Granville Then & Now – Granville readies its lights, tractor parade

By Erik Pekar, Town Historian

The Granville Lighted Tractor Parade is returning this year after a year’s absence. The event is being organized by Art Moyer and Paul Garrone. The event is scheduled to be held on Dec. 10, at 6 p.m. Forms for the tractor parade are available at the Granville Town Hall and the Granville Post Office, both on Main Street, the Granville Village offices on Quaker Street, and the Telescope offices on Church Street, but all must be submitted at the village offices; registration can also be done online. Entries cost $10, and the deadline is Dec. 6. Admittance of floats on the day of parade starts at 4 p.m., and no floats will be allowed in after 5:30 p.m. The prizes will be decided by a panel of judges, and will be cash, totaling $300 in total between all the prizes. Any entry money beyond this $300 will be donated to the Granville Area Food Pantry.

The parade route is planned to start at the Telescope parking lot, go south on lower Church Street to the traffic light at the corner of Routes 22 and 149, then proceed north along Route 149 and Quaker Street, then east along West Main Street and Main Street. At the present time, the parade is planned to then go up North Street and end at the former Manchester Wood factory parking lot. If the Church Street bridge opens before the date of the parade, it is likely that the route will be changed to return along Church Street to the Telescope parking lot.

The lighted tractor parade was popular in the first three years it was held. It is sure to be popular again this year.


The annual Christmas tree lighting event will be held in the Village of Granville on Dec. 3. Sponsored by the Granville Area Chamber of Commerce, this year’s event has the theme of “Frosty and Friends Come to Granville”. A parade, on a smaller scale, will take Santa, Frosty the Snowman, and others to Veterans Park, where the festivities will be held. Spectators will be allowed; last year the event was held, and the trees were turned on, but no spectators were formally allowed to congregate due to restrictions that were in place at the time.


Granville was gearing up for a major change on Main Street in late November of 1956. Crews from NYSEG were installing concrete bases in the street, to accommodate the forthcoming introduction of fluorescent illuminated street lighting. This was billed as being the “New Look” for Main Street.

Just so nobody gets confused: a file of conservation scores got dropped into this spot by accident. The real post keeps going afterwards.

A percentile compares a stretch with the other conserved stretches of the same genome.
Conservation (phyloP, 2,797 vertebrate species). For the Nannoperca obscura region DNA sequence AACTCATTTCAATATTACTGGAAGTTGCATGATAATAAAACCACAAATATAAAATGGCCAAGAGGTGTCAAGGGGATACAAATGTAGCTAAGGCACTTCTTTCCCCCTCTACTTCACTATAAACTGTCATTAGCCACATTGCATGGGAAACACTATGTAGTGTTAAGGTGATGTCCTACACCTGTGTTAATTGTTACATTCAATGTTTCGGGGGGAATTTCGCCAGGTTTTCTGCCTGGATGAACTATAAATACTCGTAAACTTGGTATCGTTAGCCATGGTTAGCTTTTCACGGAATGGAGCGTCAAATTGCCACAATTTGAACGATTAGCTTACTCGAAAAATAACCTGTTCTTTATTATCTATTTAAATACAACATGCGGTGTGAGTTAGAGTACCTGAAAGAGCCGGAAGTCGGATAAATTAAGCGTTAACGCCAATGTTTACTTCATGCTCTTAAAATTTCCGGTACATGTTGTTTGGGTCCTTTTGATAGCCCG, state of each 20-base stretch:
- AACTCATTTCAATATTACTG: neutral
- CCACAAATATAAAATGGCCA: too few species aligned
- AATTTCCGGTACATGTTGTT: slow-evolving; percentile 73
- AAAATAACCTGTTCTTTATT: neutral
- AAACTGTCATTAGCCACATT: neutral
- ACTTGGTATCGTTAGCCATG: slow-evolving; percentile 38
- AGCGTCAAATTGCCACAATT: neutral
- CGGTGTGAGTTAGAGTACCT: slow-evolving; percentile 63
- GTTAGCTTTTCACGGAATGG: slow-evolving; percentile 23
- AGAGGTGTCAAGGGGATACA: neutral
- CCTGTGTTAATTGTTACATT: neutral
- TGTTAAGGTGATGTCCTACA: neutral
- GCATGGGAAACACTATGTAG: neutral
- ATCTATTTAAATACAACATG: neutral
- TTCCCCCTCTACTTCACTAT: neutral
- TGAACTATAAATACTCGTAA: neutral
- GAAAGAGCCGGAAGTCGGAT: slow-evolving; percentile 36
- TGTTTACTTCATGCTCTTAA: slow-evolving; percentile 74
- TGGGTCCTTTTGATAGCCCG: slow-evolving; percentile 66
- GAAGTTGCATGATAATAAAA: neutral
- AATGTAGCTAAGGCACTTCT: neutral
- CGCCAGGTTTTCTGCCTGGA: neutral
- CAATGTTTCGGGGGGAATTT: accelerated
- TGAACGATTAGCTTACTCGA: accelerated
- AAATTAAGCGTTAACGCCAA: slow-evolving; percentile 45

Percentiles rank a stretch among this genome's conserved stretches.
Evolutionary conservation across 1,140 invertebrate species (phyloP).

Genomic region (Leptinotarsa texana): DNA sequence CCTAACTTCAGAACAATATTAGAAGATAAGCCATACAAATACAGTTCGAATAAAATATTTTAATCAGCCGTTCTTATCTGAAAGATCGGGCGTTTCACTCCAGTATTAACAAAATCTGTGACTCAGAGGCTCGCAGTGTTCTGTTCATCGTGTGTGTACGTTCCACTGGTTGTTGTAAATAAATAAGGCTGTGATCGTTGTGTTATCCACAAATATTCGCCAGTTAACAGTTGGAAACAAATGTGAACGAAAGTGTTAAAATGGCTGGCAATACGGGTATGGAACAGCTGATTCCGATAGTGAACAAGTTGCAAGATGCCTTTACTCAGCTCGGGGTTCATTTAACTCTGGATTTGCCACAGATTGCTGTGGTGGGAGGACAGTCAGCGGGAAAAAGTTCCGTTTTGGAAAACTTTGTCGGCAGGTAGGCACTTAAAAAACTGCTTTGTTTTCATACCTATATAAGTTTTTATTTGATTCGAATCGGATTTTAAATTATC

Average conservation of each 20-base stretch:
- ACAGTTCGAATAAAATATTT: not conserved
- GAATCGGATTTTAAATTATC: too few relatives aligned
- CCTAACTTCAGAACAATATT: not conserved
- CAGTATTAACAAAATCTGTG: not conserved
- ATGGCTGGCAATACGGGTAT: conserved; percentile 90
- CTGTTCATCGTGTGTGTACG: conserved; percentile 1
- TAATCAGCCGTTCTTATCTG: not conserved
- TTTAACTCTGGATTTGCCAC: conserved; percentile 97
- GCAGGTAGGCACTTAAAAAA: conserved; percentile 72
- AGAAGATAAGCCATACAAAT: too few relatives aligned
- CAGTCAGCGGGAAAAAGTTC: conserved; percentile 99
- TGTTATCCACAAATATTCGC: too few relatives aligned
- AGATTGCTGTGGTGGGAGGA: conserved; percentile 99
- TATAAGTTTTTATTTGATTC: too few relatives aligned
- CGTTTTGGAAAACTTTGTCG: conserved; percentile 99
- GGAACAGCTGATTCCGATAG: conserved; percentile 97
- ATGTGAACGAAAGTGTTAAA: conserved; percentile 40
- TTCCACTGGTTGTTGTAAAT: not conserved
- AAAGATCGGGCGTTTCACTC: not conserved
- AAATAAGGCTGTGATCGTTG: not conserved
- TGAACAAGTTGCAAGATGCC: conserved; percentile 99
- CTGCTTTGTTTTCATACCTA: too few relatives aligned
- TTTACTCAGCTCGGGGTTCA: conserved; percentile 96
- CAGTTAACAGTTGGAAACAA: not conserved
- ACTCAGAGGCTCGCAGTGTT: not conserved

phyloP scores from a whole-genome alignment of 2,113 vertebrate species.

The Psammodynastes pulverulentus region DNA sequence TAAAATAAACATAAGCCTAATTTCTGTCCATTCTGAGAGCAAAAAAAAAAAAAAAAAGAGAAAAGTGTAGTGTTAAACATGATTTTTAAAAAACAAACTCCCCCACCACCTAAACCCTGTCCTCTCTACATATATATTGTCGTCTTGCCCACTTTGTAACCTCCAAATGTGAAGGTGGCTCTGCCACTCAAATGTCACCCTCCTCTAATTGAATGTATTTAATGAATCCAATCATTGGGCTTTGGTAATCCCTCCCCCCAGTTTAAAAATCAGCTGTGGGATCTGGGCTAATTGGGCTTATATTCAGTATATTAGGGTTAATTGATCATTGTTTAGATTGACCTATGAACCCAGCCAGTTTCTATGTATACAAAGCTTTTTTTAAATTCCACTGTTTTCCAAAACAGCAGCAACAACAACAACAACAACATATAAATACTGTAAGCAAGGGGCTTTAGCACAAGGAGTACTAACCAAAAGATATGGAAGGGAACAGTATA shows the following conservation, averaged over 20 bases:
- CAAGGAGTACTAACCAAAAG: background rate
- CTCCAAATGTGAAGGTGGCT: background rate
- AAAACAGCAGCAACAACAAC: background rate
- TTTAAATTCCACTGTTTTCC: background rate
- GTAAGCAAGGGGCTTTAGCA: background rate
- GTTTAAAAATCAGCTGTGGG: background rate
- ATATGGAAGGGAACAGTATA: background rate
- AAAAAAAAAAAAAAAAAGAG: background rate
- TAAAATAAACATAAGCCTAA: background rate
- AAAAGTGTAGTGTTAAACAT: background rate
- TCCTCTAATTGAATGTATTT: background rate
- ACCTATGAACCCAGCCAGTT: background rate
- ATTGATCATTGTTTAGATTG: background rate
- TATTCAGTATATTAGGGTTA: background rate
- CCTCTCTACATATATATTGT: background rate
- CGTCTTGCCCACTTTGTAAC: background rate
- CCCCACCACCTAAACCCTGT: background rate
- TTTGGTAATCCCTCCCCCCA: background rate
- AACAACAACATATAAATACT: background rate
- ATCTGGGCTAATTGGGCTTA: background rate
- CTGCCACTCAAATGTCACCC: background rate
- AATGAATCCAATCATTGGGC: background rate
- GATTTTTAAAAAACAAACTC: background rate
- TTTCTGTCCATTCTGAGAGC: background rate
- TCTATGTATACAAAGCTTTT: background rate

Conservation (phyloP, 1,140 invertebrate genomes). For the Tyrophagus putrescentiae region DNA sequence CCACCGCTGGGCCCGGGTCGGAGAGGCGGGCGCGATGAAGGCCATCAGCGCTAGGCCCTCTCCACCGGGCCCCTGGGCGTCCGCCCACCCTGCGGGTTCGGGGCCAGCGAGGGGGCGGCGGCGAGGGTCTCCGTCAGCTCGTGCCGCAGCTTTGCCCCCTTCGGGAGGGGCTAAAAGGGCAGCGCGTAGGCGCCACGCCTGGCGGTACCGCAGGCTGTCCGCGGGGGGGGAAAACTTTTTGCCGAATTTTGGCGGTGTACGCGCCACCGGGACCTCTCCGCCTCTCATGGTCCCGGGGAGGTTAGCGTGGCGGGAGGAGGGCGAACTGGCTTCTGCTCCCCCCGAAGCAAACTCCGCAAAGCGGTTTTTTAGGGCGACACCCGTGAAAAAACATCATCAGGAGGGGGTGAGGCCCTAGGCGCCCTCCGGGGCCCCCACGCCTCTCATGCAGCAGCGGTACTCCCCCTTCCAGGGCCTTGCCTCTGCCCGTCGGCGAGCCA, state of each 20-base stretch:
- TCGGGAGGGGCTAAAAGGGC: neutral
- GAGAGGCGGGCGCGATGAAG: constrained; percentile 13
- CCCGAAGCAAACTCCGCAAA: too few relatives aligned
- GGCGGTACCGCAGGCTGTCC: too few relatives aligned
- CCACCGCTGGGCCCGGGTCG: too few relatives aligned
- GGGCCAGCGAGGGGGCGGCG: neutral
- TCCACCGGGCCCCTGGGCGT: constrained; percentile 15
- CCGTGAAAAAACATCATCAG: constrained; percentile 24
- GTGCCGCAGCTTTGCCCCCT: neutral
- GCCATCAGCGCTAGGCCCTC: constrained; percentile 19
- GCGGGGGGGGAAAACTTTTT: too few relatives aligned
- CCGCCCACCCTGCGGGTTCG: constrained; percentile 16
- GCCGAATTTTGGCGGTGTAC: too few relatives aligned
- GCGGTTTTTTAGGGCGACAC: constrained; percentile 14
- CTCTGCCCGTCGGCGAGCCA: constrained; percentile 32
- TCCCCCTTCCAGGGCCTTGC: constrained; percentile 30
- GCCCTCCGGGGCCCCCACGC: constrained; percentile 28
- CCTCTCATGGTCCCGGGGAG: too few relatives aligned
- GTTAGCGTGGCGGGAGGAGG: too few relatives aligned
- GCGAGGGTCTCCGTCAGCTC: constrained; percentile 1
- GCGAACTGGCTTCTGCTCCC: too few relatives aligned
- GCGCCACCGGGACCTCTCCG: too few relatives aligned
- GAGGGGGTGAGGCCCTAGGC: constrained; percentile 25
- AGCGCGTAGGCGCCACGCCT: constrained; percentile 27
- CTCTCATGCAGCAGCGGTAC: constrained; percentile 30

Another “new look” was being noticed in the Granville area, and across America as well. Automobile manufacturer Chrysler Corporation introduced a styling overhaul for all their makes for the 1957 model year, termed the “Forward Look.” The Dodge advertising invited the potential car-buyer to “step into the wonderful world of autodynamics,” to get a “swept-wing” Dodge with an engine of sufficient horsepower to “unleash a hurricane of power”. The Plymouth ads emphasized the great improvement in styling and features, hyperbolically stating that the car’s design was “three full years ahead” and “suddenly, it’s 1960” when one had a ’57 Plymouth. Both lines’ advertisements noted the “Torsion-Aire” feature allowing for smooth rides, total contact brakes, and the pushbutton automatic “TorqueFlite” transmission.

Granville could see this look firsthand as well, as there was a Dodge-Plymouth dealership in the village, on North Street. The Mettowee Garage, then owned by Howard Munton, stood on the site now now occupied by the former TD Bank building, but with frontage facing North Street. The Mettowee Garage advertised both lines in the Sentinel.


This spring, the Granville Board of Education announced that it would continue to look into athletic mergers. The first showing of this surfaced at the start of this month and was discussed at the Nov. 8 school board meeting. The idea presented was a merger of the Granville football team and the Corinth and Hadley-Luzerne teams into a single football team based in the vicinity of Corinth or Lake Luzerne. This idea was unpopular in Granville from the moment it was suggested, and athletes, parents and community members sounded out their opposition to the idea at the board meeting. The school board decided not to look any further into this particular merger.

The Granville/Corinth/Hadley-Luzerne combination was a silly idea from the start. While the two other schools are located within 10 miles of one another, Granville is more than 40 miles away from these schools, which are located the other side of the Glens Falls and Queensbury suburban area from Granville. The drive to or from these schools and Granville would be more than  an hour, for at least one of the trips, the travel would be done during the rush hour. While the school board should never have considered such an idea, it should at least be thanked for not pursuing it further.

Earlier this year, and about this time of season two years ago, another combination of football teams was proposed: Granville and Whitehall. If a merger is to be done, Whitehall is the only school that would make sense. It is geographically close to Granville; it is 10 miles away, by way of  Route 12. Whitehall is the only school near Granville besides Granville that has not yet merged. While the Whitehall school board has twice backed out of similar proposals, it should be noted that the plans presented were not fully thought out, and were done more as a co-partnership, and were not for a proper merger. Whitehall is the only logical choice for Granville to choose for merging football teams. If Granville is to combine its varsity football team with that of another school, it must be done right as a merger and with the plans made thoroughly.